I see this is your second posting. Good for you in adding the additional information.
This may be rather lengthy genevacotton, so grab something to drink, and sit back.
The cooling system for a desktop computer consists of air flow through the computer case.
Air is brought in from the Front towards the Back of the computer. (Or for some gamer computers, through the top, or side, and out of the back)
Air helps to cool the hardware components inside the computer.
A Processor is one of the two main components to develop the most heat.
[ Below shows a typical Intel Pentium 4 processor. Operates at a maximum frequency rate, ('Speed') of 3.0GigaHertz,http://www.cpu-world.com/CPUs/Pentium_4/Intel-Pentium%204%203.0%20GHz%20-%20RK80546PG0801M%20%28BX80546PG3000E%29.html
Under the bold black heading > Intel Pentium 4 3.0GHz RK80546PG0801M ( BX80546PG3000E),
look at the tabs >
Specifications, Pictures (3), CPU ID, and Comments (0)
Click on > Pictures (5)
You can click on any of the photos to enlarge.
The photos show the top view of a Processor.
The silvery looking square case in the middle is the Processor chipset.
The Green square surrounding it is a circuit board.
Click on the third photo down. The one under 2008-10-05 14:56:45
Holding that circuit board up off of that flat black surface, are pins. These you do not see in the photo.
For this particular Intel Pentium 4, there are 478 pins.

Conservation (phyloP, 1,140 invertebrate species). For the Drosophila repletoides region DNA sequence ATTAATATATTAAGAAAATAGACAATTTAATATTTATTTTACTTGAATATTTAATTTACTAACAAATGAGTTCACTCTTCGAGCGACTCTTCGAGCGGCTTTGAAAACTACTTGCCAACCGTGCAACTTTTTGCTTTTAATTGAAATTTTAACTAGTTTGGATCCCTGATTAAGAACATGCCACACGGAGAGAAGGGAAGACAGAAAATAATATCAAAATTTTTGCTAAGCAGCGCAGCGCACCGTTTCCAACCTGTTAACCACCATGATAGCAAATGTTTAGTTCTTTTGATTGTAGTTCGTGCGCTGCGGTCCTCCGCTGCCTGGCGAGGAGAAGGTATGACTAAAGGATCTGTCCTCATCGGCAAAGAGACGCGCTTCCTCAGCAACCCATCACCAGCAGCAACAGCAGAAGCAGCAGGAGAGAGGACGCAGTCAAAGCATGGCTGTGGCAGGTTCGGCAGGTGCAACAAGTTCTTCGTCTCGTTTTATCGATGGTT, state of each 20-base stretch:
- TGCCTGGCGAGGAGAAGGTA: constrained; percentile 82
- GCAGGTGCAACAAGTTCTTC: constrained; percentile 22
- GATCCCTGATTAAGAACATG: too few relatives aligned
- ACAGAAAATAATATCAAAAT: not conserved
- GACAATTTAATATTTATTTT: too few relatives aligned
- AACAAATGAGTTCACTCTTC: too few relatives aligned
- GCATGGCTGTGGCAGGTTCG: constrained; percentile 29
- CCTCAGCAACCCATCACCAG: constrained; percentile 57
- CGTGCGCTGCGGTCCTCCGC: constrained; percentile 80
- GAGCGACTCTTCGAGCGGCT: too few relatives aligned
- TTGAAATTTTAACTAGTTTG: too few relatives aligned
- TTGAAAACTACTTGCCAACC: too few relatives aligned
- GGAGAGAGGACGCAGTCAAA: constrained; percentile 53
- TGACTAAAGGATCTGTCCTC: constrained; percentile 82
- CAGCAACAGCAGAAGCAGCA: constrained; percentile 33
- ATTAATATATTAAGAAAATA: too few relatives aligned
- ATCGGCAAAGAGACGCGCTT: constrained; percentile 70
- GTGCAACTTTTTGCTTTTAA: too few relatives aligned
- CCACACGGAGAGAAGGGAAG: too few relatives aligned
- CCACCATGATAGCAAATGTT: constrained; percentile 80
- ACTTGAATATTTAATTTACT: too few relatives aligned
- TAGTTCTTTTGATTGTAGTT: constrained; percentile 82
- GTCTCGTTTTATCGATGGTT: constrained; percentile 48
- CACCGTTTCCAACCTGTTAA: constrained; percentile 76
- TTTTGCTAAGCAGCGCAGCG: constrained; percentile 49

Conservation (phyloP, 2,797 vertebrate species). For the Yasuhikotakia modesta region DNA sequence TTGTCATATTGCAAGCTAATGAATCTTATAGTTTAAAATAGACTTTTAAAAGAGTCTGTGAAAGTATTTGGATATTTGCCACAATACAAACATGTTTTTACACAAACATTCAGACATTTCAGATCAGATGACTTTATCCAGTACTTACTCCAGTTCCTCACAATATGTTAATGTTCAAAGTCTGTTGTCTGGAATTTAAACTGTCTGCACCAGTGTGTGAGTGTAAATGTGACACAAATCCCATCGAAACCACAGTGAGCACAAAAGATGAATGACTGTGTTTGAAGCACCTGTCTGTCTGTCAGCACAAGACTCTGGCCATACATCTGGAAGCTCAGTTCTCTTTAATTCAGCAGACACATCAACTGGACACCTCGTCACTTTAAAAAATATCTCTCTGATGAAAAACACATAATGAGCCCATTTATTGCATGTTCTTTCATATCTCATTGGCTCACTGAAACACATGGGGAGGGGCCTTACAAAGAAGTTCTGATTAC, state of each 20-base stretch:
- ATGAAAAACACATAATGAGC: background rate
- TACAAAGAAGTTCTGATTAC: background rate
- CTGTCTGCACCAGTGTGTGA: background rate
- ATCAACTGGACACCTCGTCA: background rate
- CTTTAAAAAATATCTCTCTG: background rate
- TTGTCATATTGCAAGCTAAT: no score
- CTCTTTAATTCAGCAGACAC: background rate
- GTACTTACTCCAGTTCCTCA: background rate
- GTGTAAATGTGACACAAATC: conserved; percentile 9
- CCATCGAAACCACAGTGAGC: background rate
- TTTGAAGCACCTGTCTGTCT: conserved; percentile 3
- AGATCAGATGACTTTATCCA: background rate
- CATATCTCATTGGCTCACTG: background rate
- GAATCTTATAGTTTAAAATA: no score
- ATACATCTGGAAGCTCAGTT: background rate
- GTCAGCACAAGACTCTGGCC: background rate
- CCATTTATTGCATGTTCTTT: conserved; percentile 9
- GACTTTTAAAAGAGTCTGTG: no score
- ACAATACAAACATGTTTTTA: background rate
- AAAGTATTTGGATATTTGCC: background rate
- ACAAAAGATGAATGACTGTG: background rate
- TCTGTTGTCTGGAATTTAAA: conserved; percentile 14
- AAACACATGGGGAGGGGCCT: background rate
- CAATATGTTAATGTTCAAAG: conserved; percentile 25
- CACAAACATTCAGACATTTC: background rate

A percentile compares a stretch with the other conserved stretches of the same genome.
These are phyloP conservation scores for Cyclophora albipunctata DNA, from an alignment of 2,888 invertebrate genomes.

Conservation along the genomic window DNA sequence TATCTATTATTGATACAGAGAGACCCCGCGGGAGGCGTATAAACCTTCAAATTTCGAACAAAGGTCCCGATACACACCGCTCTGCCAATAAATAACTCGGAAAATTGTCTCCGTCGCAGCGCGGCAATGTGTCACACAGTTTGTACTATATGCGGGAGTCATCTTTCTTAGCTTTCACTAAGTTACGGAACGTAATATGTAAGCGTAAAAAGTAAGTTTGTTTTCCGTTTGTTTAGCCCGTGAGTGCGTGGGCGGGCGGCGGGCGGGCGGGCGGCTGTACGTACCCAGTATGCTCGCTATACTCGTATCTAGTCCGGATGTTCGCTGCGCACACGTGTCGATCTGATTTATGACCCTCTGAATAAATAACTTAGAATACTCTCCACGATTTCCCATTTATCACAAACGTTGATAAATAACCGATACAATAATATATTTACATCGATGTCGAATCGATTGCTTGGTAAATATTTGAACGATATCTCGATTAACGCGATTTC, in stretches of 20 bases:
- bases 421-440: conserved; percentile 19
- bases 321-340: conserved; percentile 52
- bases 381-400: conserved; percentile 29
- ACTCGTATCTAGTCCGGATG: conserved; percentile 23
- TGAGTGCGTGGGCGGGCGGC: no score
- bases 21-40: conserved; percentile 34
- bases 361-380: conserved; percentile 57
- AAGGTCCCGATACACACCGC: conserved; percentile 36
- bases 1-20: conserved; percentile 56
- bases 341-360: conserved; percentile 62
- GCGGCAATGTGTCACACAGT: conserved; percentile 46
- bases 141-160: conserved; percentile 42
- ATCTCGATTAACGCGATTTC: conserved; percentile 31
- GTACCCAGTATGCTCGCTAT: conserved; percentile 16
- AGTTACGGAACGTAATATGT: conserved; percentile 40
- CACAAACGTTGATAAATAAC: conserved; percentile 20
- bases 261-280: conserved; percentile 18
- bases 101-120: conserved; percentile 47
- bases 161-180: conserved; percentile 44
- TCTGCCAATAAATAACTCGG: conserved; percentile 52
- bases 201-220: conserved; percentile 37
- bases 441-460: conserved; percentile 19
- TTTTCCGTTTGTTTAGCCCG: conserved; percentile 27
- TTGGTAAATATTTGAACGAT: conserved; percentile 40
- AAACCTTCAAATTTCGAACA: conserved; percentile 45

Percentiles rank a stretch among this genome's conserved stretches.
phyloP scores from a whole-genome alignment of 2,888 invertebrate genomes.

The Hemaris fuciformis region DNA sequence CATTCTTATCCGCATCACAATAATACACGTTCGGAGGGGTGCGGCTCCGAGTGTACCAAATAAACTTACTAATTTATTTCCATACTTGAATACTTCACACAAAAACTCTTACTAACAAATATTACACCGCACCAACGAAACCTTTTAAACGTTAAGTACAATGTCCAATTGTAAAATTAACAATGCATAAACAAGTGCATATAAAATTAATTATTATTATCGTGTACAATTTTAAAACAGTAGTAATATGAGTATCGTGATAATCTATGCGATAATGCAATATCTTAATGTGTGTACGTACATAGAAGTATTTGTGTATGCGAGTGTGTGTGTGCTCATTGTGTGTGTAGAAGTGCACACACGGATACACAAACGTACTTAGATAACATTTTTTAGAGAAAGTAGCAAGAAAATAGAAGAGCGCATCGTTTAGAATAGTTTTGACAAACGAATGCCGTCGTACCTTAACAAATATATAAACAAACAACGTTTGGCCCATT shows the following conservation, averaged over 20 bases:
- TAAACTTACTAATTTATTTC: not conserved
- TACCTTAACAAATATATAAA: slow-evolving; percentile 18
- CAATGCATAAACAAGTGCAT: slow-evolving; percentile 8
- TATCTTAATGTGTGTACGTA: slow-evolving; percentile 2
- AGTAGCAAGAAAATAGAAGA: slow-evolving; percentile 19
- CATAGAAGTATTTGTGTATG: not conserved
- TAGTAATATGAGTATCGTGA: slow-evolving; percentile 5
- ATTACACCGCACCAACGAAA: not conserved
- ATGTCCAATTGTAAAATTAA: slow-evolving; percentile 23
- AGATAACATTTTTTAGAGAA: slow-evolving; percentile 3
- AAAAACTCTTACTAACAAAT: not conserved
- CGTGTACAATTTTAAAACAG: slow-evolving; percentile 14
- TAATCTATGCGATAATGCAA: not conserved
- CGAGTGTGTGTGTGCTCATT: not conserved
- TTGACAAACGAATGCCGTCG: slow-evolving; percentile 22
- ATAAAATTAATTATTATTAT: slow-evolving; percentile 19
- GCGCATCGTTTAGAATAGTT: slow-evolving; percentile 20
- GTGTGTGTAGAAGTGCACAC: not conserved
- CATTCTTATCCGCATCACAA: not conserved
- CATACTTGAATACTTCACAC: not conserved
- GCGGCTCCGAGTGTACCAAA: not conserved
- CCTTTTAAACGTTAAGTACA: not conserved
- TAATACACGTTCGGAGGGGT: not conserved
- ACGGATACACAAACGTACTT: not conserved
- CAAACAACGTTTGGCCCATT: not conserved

This Processor fits in a Socket 478 processor socket.http://en.wikipedia.org/wiki/Socket_478
The photo shows the top of the Processor's case, with No Heatsink sitting on it.
This is a typical Heatsink/Fan combo,http://www.tigerdirect.com/applications/SearchTools/item-details.asp?EdpNo=262455&CatId=493
The Heatsink is the aluminum looking square object under the fan.
Your particular desktop computer may not use a fan on top of the Heatsink.
It may have a Fan in the front which draws air through a plastic tuned port.
The plastic tuned port in turn, then goes over the Heatsink sitting on top of the Processor.
Case in point with all of the above prattle?
The Thermal Paste used in-between the top of the Processor's case, and the bottom of the Heatsink, has dried up.
The top of a Processor's case, and the bottom of a Heatsink, are not perfectly smooth.
A microscopic view would reveal 'Pits, Hills, and Valleys'.
When the two surfaces of the Heatsink's bottom, and the Processor's top are put together, the before mentioned imperfections create Air Pockets.
AIR is an Insulator. Not a Conductor.
Thermal Paste is a Conductor. It conducts heat from the top of the Processor's case to the bottom of the Heatsink. and fills in the imperfections.
When thermal paste dries up it looses it's conducive properties.
The fans are designed to spin at an RPM, (Revolutions Per Minute), that is in compliance with the needed cooling for the Processor.
Processor isn't running very hard, fan/s spin at normal speed, (RPM)
Processor is running hard from multiple programs running, or intense games, the Processor heats up, and the fan/s spin faster.
Whenever the Processor heats up past it's thermal limit, (Maximum operating temperature), the fan/s spin faster.
If the Thermal Paste is dried up, the Heatsink, and Fan cannot cool the Processor properly.
The signal is given to the fan/s to speed up, but they still cannot cool the Processor.
The Processor overheats, and shuts off. The fans still spin at max RPM.
No computer operating, fan/s spinning at high RPM.